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ARS Home » Southeast Area » Tifton, Georgia » Crop Genetics and Breeding Research » Research » Publications at this Location » Publication #199776

Title: The U.S. Breeding Program to Develop Peanut with Drought Tolerance and Reduced Aflatoxin Contamination

item Holbrook, Carl - Corley
item Guo, Baozhu
item Timper, Patricia - Patty

Submitted to: Meeting Abstract
Publication Type: Abstract Only
Publication Acceptance Date: 9/1/2006
Publication Date: 11/4/2006
Citation: Holbrook Jr, C.C., Guo, B., Wilson, D.M., Timper, P. 2006. The U.S. Breeding Program to Develop Peanut with Drought Tolerance and Reduced Aflatoxin Contamination [abstract]. In: Proceedings of the International Conference on Groundnut Aflatoxin Management and Genomics, November 5-9, 2006, Guangzhou, China.

Interpretive Summary: not required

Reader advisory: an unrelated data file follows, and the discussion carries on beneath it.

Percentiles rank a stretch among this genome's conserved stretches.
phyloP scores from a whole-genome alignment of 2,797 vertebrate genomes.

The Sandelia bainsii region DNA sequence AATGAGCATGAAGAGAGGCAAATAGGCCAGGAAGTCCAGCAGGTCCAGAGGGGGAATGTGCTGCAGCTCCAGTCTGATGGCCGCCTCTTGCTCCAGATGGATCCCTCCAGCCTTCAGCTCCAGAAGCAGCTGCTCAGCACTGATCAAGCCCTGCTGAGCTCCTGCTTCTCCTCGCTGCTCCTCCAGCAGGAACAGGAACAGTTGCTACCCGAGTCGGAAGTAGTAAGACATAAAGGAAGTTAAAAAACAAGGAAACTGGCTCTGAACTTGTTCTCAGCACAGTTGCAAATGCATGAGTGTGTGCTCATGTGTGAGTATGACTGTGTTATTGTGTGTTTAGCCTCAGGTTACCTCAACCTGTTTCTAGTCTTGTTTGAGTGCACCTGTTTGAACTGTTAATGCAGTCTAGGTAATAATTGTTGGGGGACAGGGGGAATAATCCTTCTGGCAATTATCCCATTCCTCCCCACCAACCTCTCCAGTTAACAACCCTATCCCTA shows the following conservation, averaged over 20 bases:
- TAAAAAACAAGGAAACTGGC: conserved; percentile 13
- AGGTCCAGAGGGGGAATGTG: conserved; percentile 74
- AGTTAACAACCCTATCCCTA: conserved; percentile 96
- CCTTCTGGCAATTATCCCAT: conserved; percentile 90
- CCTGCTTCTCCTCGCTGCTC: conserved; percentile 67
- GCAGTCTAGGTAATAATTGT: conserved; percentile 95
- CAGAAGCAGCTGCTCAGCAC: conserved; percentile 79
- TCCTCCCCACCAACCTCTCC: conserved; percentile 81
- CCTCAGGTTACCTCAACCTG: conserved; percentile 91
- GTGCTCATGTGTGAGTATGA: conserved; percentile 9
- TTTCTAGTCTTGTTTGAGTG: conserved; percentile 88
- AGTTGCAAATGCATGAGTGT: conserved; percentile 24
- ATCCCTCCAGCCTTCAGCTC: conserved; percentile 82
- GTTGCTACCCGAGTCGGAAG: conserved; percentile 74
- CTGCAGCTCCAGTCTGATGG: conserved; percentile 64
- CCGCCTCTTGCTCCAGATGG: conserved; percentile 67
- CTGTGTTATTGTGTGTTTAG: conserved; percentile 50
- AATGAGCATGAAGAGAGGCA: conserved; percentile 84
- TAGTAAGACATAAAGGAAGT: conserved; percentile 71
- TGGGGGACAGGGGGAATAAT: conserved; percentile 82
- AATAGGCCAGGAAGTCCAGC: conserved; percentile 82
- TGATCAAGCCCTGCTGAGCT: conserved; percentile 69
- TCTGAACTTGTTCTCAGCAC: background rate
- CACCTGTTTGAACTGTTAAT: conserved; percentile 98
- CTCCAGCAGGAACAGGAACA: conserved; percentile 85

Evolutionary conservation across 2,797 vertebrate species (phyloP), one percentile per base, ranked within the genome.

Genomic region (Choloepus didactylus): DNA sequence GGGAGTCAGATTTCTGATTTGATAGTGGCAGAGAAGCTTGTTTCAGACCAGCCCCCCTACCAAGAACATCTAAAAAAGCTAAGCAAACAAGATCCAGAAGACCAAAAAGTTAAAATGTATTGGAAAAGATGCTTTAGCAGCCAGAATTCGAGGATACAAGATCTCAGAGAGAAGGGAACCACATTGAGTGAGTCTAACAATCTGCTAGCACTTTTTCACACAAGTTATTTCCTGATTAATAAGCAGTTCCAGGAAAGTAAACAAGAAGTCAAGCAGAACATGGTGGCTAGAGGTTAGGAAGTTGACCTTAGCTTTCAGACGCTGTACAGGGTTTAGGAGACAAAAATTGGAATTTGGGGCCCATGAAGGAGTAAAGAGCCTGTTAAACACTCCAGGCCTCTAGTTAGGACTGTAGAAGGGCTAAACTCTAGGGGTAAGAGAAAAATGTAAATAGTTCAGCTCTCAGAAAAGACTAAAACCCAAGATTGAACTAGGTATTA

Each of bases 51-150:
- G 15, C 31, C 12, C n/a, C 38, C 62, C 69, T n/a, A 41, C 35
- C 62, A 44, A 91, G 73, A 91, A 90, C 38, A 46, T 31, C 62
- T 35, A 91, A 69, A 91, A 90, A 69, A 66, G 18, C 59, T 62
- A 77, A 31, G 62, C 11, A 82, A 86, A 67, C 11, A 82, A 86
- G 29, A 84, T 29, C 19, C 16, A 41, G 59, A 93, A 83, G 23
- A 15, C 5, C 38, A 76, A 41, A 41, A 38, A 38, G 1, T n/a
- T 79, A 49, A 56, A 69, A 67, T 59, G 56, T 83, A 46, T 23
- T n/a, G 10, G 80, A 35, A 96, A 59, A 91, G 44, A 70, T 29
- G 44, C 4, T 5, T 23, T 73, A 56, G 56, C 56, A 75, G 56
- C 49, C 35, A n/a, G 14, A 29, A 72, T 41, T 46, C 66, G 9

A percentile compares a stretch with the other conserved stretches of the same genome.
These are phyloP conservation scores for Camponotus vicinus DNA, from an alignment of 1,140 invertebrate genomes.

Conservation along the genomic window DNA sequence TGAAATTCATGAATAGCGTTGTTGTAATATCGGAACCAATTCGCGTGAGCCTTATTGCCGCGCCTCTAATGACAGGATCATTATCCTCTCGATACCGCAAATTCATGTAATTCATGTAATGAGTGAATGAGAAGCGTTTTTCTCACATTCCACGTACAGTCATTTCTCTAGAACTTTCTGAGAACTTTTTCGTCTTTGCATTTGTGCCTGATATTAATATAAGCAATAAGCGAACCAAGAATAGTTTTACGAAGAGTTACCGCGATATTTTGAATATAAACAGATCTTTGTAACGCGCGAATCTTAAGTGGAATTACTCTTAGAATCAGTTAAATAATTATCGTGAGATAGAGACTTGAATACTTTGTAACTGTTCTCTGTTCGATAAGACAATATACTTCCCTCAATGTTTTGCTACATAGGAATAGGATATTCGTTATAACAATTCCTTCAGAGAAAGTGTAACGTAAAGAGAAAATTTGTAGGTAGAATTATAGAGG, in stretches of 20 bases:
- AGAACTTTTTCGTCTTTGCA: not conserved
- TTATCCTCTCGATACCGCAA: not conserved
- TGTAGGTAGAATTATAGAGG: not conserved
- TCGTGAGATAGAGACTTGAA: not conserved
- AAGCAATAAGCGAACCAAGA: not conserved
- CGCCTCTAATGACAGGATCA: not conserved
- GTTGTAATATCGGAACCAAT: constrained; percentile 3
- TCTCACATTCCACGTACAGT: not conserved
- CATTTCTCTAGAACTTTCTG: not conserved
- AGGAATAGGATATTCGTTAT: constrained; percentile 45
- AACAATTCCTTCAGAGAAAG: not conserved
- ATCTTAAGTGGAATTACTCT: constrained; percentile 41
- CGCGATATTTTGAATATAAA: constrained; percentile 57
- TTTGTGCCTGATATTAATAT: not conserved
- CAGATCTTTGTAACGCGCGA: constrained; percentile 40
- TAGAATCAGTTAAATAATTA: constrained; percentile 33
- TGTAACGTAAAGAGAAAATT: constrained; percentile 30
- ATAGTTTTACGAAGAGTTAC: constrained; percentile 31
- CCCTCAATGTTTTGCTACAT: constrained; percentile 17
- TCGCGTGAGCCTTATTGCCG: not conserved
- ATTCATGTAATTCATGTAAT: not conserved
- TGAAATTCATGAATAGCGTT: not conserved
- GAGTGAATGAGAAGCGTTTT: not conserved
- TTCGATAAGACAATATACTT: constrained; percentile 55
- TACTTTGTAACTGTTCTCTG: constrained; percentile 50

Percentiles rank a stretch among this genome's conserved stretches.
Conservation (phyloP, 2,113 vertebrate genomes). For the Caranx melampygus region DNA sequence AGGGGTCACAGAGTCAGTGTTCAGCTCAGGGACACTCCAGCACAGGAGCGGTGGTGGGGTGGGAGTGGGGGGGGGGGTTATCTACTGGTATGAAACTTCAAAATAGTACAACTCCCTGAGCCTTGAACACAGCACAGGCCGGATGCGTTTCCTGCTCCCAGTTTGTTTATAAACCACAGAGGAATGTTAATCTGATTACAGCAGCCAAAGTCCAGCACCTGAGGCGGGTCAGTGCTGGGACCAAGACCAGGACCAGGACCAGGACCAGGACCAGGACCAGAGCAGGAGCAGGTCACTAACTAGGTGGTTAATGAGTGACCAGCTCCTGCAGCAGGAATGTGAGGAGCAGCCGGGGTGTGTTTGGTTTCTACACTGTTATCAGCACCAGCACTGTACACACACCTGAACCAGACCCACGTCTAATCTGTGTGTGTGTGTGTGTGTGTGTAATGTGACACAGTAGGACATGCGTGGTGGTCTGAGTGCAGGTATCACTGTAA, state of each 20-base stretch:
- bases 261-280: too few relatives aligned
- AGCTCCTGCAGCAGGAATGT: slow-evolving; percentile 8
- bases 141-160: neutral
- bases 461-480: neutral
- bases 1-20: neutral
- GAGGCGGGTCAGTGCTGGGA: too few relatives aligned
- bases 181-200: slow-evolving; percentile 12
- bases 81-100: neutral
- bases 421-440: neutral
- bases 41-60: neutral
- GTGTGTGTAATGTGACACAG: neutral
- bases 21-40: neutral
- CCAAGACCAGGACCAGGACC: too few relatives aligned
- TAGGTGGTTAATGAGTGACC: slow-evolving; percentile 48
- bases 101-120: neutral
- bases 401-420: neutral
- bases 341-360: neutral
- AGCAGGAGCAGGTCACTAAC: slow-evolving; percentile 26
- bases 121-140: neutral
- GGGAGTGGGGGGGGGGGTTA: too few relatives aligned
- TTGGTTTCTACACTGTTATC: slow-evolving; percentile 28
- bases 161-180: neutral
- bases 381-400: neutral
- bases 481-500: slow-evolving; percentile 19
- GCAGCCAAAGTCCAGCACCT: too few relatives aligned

Technical Abstract: Aflatoxin contamination costs the U.S. peanut industry over $20 million annually. The development of peanut cultivars with resistance to preharvest aflatoxin contamination(PAC) would reduce these costs. We have developed screening techniques that can measure genetic differences in aflatoxin contamination, and have used these techniques to identify 11 accessions that have shown at least a 70% reduction in PAC in multiple environments. We have also identified significant reductions in PAC in peanut genotypes with drought tolerance. These sources of resistance to PAC have been entered into a hybridization program. They have been crossed with cultivars and breeding lines that have high yield, acceptable grade, and resistance to tomato spotted wilt virus (TSWV). Due to the large environmental variation in PAC, it is not feasible to examine these breeding populations until late generations when there is less heterozygosity and adequate seed are available for field testing using multiple replications. We have examined numerous breeding populations and have identified several families and individual breeding lines that have relatively low PAC, relatively high yield, and acceptable levels of resistance to TSWV. However, much faster breeding progress could be achieved through the development and use of indirect selection techniques. We are exploring this with studies on mechanisms of resistance to PAC and attempting to develop molecular markers for resistance. The most promising mechanisms we have identified thus far are resistance to drought and resistance to the peanut root-knot nematode. We have developed several late generation breeding lines with resistance to drought. These lines have exhibited reduced aflatoxin contamination in multiple environments. Recently, we have developed late generation breeding lines with resistance to TSWV and the peanut root-knot nematode that appear to have agronomically acceptable yield and grade. Testing is ongoing to determine if these lines will also have reduced aflatoxin contamination.